My gut from 25-30 years of doing this business was that she was telling the truth and he was being evasive and lying. So this was a classic example of what drives prosecutors to wake up at night, which is, I thought he was guilty, I didn’t have enough evidence to prove it, and I was worried that he would go out and do it again. So I wanted to make sure that whatever investigation we did would be useful in the civil case. The public shaming here I think is going a long way, and at least in my case the victim did have a civil recourse.

The public shaming is going a long way. Huh. So we’re allowed to do that? We’re allowed to report allegations, and discuss them in public? Really? Isn’t there some guy in Ireland insisting that we’re not allowed to do that? And trying hard to extort apologies from people who do that?

(This is a syndicated post. Read the original at FreeThoughtBlogs.)

More women complaining

Nov 20th, 2014 10:45 am | By

I wonder how Richard Dawkins would see this – as an example of something he cares passionately about, or as an example of something women should just put up with because there are worse things?

From the Yemen Times:

“May God protect you and your family,” it begins. Perhaps not considered harassment to some, but to the women who experience it daily, the intent is obvious. “I want to know you.” “Good Morning.” “What nice eyes. “Nice body.” “Let’s have lunch together.” Yemeni women are used to hearing phrases like these the second they step away from their homes.

Some women have become accustomed to such harassment and see it as an inevitable but minor daily annoyance. For others, it can be emotionally exhausting, leading them to change the kind of clothing they wear, the route they take to school or work, and the transport they take to get there.

Street harassment is not limited to Yemen, but is a world-wide phenomenon. The blame for harassment is often put on women instead of the male perpetrators.

It’s a world-wide phenomenon. Hmm. So is the solution to the Dawkins Dilemma to decide it’s bad when it happens in Yemen, India, Egypt and the like, and harmless when it happens in the US? (It’s not clear to me what Dawkins’s view is of UK women who complain of harassment. Are they bad because not Yemeni, or good because not American? I don’t know. He did specify it’s American women who make him impatient, but maybe that’s because the reporter he was talking to is American and he wanted to be polite.)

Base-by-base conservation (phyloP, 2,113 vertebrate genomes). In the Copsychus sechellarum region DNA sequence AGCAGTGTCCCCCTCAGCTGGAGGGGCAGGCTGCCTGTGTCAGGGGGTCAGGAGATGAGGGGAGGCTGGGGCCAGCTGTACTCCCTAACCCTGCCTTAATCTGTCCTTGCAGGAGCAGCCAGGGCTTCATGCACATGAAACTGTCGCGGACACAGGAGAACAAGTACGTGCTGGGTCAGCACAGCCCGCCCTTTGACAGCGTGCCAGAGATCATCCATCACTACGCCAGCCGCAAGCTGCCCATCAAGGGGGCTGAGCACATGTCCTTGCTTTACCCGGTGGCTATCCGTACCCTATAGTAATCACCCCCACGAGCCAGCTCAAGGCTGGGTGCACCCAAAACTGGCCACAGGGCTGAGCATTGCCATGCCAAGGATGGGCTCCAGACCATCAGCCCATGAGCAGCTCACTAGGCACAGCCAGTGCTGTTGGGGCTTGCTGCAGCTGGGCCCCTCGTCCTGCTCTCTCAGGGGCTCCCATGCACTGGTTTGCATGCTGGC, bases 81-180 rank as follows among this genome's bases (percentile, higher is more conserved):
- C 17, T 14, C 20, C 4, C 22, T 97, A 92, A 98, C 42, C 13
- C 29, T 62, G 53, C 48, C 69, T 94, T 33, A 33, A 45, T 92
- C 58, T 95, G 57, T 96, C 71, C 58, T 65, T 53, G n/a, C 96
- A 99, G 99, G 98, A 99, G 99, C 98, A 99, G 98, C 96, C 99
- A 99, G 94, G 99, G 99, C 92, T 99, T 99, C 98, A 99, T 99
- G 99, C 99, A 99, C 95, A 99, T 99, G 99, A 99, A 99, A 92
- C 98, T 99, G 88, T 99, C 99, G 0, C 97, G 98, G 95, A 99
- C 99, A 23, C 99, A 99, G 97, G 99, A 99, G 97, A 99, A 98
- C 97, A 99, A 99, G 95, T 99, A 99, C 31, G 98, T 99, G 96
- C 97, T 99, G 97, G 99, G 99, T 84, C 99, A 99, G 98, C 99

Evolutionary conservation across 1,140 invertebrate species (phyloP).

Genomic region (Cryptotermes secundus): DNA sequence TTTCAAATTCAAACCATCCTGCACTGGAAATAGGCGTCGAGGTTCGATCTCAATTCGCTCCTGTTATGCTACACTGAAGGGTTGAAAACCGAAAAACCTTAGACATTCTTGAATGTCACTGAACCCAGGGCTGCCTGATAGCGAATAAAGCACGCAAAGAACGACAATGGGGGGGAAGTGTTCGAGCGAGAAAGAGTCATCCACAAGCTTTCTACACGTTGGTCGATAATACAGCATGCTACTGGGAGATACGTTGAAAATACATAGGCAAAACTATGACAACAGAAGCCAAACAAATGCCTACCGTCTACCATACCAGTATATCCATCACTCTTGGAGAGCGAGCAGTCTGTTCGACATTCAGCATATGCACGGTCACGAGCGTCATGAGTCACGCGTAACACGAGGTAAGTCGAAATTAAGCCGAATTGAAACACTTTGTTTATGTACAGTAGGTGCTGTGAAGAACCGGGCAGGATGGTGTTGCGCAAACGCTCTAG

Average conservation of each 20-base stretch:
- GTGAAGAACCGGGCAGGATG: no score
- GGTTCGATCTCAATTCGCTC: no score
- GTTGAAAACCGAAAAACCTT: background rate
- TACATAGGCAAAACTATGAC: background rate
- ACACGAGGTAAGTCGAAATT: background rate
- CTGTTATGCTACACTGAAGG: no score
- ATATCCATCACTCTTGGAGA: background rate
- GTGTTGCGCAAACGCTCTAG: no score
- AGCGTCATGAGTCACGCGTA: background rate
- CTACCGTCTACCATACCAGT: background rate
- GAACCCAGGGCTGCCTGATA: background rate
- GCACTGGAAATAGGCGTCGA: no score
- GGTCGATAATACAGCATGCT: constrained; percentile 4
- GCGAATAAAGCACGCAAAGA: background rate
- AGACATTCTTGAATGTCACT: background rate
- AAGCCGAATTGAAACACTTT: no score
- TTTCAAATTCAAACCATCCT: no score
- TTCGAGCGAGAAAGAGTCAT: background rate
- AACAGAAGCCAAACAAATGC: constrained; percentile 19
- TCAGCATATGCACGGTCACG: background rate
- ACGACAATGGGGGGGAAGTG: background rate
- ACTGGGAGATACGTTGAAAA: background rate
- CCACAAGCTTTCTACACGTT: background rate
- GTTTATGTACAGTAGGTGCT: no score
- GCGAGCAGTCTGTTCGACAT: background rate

Whether the harassers believe their behavior is acceptable or not, they know they can easily get away with it. Men are often excused for bad behavior, with some people reasoning that it’s simply ‘the way men are,’ while women are held responsible.

That’s true in a number of areas. That too is not limited to Yemen.

While teenagers are a major source of harassment directed towards women, middle-aged men are by no means exempt. Even children sometimes harass women in the streets.

Rawan, an 18-year-old high school student, said while she was walking in the street, a child, who she guessed was around the age of 12, approached her and said “Let’s have lunch together today.”

On the other side of the age spectrum, Lamia, a 22-year-old Sana’a University student in the Faculty of Arts, notes there are also a lot of  middle-aged harassers. Lamia said she felt most afraid of this demographic compared to young men because they often say more obscene words and can be more persistent.

As the famous Yemeni proverb says, “what you don’t accept for your sister, don’t accept for others.”

While there are notable organizations in Yemen promoting women’s rights, there is a lack of effort towards discouraging and solving the issue of verbal harassment in the streets. At least that is Abdu, a pharmacist thinks. “I call on civil organizations, the media, policy makers, and the security personnel to join in solidarity with this issue,” she said.

I wonder how many famous Yemeni men there are telling reporters how impatient they get with Yemeni women complaining of street harassment when there are women in Mali who can’t even afford to buy a burqa.

(This is a syndicated post. Read the original at FreeThoughtBlogs.)